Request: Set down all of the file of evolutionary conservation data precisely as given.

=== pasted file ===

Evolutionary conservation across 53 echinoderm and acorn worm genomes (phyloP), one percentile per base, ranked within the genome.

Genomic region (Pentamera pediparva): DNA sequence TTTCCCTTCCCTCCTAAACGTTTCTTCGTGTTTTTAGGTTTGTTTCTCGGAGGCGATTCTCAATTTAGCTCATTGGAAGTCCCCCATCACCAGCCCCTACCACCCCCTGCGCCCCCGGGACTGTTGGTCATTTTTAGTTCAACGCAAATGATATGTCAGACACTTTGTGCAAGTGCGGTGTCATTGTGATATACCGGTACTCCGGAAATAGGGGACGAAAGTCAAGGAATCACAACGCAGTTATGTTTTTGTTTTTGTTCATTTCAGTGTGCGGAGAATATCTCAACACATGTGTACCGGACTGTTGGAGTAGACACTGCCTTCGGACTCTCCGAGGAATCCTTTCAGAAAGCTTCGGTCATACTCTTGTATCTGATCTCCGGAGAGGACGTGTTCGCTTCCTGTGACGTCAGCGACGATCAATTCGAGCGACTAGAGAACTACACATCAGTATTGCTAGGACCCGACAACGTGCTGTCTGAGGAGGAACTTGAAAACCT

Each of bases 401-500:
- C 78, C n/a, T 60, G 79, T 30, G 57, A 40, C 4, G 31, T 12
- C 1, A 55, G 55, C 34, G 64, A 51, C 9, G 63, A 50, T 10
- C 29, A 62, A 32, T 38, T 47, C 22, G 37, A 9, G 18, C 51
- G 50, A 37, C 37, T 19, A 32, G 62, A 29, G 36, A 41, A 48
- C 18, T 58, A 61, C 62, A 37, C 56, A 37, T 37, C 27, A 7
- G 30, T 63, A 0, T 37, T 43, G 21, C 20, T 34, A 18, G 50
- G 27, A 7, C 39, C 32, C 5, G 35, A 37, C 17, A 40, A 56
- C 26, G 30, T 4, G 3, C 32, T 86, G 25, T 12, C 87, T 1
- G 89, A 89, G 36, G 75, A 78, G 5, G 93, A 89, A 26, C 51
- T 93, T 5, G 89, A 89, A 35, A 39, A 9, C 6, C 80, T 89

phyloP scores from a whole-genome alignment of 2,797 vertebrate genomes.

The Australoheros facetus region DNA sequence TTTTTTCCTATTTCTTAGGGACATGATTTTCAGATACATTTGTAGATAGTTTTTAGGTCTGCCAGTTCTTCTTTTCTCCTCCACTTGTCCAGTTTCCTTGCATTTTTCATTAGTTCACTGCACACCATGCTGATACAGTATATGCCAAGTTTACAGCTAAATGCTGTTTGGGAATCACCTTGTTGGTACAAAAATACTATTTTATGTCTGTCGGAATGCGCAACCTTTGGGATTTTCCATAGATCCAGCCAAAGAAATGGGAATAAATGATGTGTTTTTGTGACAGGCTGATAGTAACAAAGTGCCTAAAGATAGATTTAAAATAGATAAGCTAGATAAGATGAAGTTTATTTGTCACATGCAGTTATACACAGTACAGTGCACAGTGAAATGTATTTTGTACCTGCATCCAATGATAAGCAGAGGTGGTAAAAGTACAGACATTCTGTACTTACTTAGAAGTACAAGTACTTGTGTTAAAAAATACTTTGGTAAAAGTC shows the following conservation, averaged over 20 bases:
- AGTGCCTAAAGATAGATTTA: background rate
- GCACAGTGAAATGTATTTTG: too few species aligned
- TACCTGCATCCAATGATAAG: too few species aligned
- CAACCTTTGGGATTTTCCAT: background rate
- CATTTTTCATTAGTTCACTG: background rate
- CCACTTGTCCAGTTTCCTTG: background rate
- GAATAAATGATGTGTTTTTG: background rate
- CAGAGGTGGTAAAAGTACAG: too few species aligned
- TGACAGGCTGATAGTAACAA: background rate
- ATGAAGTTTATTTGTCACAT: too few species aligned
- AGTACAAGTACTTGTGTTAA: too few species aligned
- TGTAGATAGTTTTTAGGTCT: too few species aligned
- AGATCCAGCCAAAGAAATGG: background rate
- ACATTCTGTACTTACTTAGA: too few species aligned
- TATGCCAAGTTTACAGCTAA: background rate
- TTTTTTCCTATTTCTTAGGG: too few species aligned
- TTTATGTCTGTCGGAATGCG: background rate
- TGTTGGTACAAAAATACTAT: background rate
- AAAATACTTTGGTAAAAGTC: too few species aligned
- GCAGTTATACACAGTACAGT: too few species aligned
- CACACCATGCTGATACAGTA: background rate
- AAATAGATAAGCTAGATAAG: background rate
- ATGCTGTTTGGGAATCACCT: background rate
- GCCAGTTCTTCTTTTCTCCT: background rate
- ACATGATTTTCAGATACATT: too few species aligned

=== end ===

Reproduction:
Evolutionary conservation across 53 echinoderm and acorn worm genomes (phyloP), one percentile per base, ranked within the genome.

Genomic region (Pentamera pediparva): DNA sequence TTTCCCTTCCCTCCTAAACGTTTCTTCGTGTTTTTAGGTTTGTTTCTCGGAGGCGATTCTCAATTTAGCTCATTGGAAGTCCCCCATCACCAGCCCCTACCACCCCCTGCGCCCCCGGGACTGTTGGTCATTTTTAGTTCAACGCAAATGATATGTCAGACACTTTGTGCAAGTGCGGTGTCATTGTGATATACCGGTACTCCGGAAATAGGGGACGAAAGTCAAGGAATCACAACGCAGTTATGTTTTTGTTTTTGTTCATTTCAGTGTGCGGAGAATATCTCAACACATGTGTACCGGACTGTTGGAGTAGACACTGCCTTCGGACTCTCCGAGGAATCCTTTCAGAAAGCTTCGGTCATACTCTTGTATCTGATCTCCGGAGAGGACGTGTTCGCTTCCTGTGACGTCAGCGACGATCAATTCGAGCGACTAGAGAACTACACATCAGTATTGCTAGGACCCGACAACGTGCTGTCTGAGGAGGAACTTGAAAACCT

Each of bases 401-500:
- C 78, C n/a, T 60, G 79, T 30, G 57, A 40, C 4, G 31, T 12
- C 1, A 55, G 55, C 34, G 64, A 51, C 9, G 63, A 50, T 10
- C 29, A 62, A 32, T 38, T 47, C 22, G 37, A 9, G 18, C 51
- G 50, A 37, C 37, T 19, A 32, G 62, A 29, G 36, A 41, A 48
- C 18, T 58, A 61, C 62, A 37, C 56, A 37, T 37, C 27, A 7
- G 30, T 63, A 0, T 37, T 43, G 21, C 20, T 34, A 18, G 50
- G 27, A 7, C 39, C 32, C 5, G 35, A 37, C 17, A 40, A 56
- C 26, G 30, T 4, G 3, C 32, T 86, G 25, T 12, C 87, T 1
- G 89, A 89, G 36, G 75, A 78, G 5, G 93, A 89, A 26, C 51
- T 93, T 5, G 89, A 89, A 35, A 39, A 9, C 6, C 80, T 89

phyloP scores from a whole-genome alignment of 2,797 vertebrate genomes.

The Australoheros facetus region DNA sequence TTTTTTCCTATTTCTTAGGGACATGATTTTCAGATACATTTGTAGATAGTTTTTAGGTCTGCCAGTTCTTCTTTTCTCCTCCACTTGTCCAGTTTCCTTGCATTTTTCATTAGTTCACTGCACACCATGCTGATACAGTATATGCCAAGTTTACAGCTAAATGCTGTTTGGGAATCACCTTGTTGGTACAAAAATACTATTTTATGTCTGTCGGAATGCGCAACCTTTGGGATTTTCCATAGATCCAGCCAAAGAAATGGGAATAAATGATGTGTTTTTGTGACAGGCTGATAGTAACAAAGTGCCTAAAGATAGATTTAAAATAGATAAGCTAGATAAGATGAAGTTTATTTGTCACATGCAGTTATACACAGTACAGTGCACAGTGAAATGTATTTTGTACCTGCATCCAATGATAAGCAGAGGTGGTAAAAGTACAGACATTCTGTACTTACTTAGAAGTACAAGTACTTGTGTTAAAAAATACTTTGGTAAAAGTC shows the following conservation, averaged over 20 bases:
- AGTGCCTAAAGATAGATTTA: background rate
- GCACAGTGAAATGTATTTTG: too few species aligned
- TACCTGCATCCAATGATAAG: too few species aligned
- CAACCTTTGGGATTTTCCAT: background rate
- CATTTTTCATTAGTTCACTG: background rate
- CCACTTGTCCAGTTTCCTTG: background rate
- GAATAAATGATGTGTTTTTG: background rate
- CAGAGGTGGTAAAAGTACAG: too few species aligned
- TGACAGGCTGATAGTAACAA: background rate
- ATGAAGTTTATTTGTCACAT: too few species aligned
- AGTACAAGTACTTGTGTTAA: too few species aligned
- TGTAGATAGTTTTTAGGTCT: too few species aligned
- AGATCCAGCCAAAGAAATGG: background rate
- ACATTCTGTACTTACTTAGA: too few species aligned
- TATGCCAAGTTTACAGCTAA: background rate
- TTTTTTCCTATTTCTTAGGG: too few species aligned
- TTTATGTCTGTCGGAATGCG: background rate
- TGTTGGTACAAAAATACTAT: background rate
- AAAATACTTTGGTAAAAGTC: too few species aligned
- GCAGTTATACACAGTACAGT: too few species aligned
- CACACCATGCTGATACAGTA: background rate
- AAATAGATAAGCTAGATAAG: background rate
- ATGCTGTTTGGGAATCACCT: background rate
- GCCAGTTCTTCTTTTCTCCT: background rate
- ACATGATTTTCAGATACATT: too few species aligned